In a sport where your horse is also your best friend, it’s only fitting that demonstrating “horsemanship” would be at the top of the list for any rodeo cowgirl.
It is also the most important category for contenders in the race to the Rodeo Princess Quest WA crown.
Charlotte Johnson, 15, is among one of the many girls, aged 12 to 17, throwing their hat in the ring for the title.
The rodeo enthusiast from Baldivis spends her weekends competing in junior rodeo, team roping and barrel racing events, and recently competed to gain points towards a WA State Title.
However, both Charlotte and her standardbred gelding friend named Franco — a breed primarily used in pacing — are relatively new to the sport.
“I started going to rodeo to see my big brother ride but I soon realised I wanted to do it too. I love being a part of Rodeo,” she said.
“My best friend is my horse Franco; making sure he enjoys the competition as much as I do is such an important thing to me.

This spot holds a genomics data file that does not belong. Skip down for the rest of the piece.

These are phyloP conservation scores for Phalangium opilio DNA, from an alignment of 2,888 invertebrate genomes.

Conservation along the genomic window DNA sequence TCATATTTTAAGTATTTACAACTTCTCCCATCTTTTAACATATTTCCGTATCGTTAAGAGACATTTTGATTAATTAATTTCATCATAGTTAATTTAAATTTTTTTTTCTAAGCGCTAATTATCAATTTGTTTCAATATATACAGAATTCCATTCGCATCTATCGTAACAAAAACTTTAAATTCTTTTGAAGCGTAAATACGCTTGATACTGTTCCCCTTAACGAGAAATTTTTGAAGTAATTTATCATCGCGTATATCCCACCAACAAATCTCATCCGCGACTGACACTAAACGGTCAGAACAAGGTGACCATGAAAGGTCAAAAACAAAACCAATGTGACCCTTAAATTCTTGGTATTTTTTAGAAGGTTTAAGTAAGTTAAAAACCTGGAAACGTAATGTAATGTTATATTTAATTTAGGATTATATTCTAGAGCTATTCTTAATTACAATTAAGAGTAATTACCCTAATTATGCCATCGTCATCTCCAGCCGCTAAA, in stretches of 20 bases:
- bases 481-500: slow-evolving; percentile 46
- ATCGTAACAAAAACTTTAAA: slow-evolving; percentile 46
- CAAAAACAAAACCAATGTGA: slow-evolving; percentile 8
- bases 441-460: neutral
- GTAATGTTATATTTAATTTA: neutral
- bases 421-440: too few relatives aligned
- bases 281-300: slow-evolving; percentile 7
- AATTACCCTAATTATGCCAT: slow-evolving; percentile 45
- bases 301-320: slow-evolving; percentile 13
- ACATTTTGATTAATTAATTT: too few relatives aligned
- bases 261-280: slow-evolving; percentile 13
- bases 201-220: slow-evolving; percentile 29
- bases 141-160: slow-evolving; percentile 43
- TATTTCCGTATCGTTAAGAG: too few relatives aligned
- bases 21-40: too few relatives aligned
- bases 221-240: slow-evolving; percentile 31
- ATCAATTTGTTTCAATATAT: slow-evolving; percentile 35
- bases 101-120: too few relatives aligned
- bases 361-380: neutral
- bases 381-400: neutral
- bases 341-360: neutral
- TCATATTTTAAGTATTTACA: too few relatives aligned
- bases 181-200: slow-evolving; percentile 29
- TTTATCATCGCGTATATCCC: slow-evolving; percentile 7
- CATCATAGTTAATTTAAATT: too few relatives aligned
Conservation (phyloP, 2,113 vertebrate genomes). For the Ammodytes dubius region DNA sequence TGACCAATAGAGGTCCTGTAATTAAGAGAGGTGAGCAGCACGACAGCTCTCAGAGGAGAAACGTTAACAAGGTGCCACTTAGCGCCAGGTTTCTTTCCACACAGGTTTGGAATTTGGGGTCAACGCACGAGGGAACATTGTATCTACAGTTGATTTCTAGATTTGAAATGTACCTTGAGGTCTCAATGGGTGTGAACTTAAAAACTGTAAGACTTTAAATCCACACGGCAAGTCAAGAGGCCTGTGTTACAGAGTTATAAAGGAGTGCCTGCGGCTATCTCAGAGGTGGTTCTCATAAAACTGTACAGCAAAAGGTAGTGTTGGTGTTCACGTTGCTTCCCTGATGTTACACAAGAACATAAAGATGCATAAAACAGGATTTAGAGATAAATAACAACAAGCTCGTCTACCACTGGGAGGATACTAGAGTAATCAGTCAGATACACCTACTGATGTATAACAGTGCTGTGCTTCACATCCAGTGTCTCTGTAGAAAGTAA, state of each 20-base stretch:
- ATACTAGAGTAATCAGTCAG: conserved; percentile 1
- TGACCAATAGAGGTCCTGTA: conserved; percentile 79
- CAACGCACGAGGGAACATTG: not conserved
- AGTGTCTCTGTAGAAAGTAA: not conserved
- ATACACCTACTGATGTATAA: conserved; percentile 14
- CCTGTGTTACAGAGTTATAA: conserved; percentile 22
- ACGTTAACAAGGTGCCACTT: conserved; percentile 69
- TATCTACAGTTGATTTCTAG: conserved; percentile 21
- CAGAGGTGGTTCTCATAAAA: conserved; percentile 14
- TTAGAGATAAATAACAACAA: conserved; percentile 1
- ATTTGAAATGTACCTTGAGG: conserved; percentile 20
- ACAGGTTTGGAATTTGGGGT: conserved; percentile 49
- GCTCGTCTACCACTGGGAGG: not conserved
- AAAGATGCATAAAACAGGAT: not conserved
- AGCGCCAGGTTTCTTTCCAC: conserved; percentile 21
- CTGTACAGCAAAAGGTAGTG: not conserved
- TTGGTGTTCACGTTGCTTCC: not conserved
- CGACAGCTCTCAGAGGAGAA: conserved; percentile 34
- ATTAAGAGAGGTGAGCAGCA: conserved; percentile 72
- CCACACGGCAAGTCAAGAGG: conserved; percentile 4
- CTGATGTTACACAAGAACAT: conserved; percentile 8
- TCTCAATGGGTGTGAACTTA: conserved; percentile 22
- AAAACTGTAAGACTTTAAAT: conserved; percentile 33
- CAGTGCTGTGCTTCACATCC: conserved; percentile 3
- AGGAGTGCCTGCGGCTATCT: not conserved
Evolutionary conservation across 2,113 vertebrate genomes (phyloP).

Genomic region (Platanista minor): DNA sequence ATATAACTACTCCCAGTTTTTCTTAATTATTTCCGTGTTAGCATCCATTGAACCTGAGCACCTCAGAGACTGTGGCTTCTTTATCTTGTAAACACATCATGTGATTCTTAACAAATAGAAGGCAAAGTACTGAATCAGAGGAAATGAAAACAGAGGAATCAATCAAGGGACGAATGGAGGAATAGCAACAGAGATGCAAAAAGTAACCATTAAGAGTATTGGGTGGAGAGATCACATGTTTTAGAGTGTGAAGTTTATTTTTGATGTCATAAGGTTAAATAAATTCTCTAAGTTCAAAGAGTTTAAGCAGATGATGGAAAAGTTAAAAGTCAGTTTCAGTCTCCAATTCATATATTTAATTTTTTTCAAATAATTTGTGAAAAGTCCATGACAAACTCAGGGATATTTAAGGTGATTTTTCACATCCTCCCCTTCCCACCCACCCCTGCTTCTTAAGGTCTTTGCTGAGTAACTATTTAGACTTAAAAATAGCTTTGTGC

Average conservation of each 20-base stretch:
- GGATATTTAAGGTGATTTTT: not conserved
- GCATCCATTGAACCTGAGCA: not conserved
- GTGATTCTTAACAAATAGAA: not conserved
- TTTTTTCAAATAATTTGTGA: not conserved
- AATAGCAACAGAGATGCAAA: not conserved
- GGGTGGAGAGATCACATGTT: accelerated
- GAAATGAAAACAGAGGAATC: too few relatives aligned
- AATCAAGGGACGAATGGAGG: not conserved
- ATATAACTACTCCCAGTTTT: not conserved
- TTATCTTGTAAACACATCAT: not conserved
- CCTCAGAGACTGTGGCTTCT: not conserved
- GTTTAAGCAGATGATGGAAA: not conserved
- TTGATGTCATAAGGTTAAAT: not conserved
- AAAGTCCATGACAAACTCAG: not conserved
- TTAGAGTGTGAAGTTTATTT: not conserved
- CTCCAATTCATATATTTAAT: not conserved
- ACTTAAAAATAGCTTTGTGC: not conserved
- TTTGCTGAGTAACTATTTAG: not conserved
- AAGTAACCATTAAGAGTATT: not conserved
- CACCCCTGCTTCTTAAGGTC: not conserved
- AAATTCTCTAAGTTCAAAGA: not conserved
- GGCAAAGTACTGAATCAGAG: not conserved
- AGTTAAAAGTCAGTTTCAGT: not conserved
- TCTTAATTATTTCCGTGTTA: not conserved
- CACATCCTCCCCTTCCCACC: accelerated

“Franco and I have spent the last 18 months working really hard learning new skills to compete in Rodeo events.”
Charlotte, who attends Narrogin Agricultural College as a boarder, said she hoped to be named Rodeo Princess to represent up and coming young competitors in Rodeo, and to promote the “great sport” to others.
“What I have learnt by joining rodeo is, encouragement from not only family, but those who are close to you, is what allows people to believe in themselves.
“If we don’t encourage the younger competitors, then there won’t be a sport to enjoy in the long run.”
Charlotte said while the judges were looking for “happy, enthusiastic girls with exceptional sportsmanship and role model skills”, the most important part of the quest was to demonstrate horsemanship.
Winners will be announced at the Harvey Dickson Rodeo in Boyup Brook in October.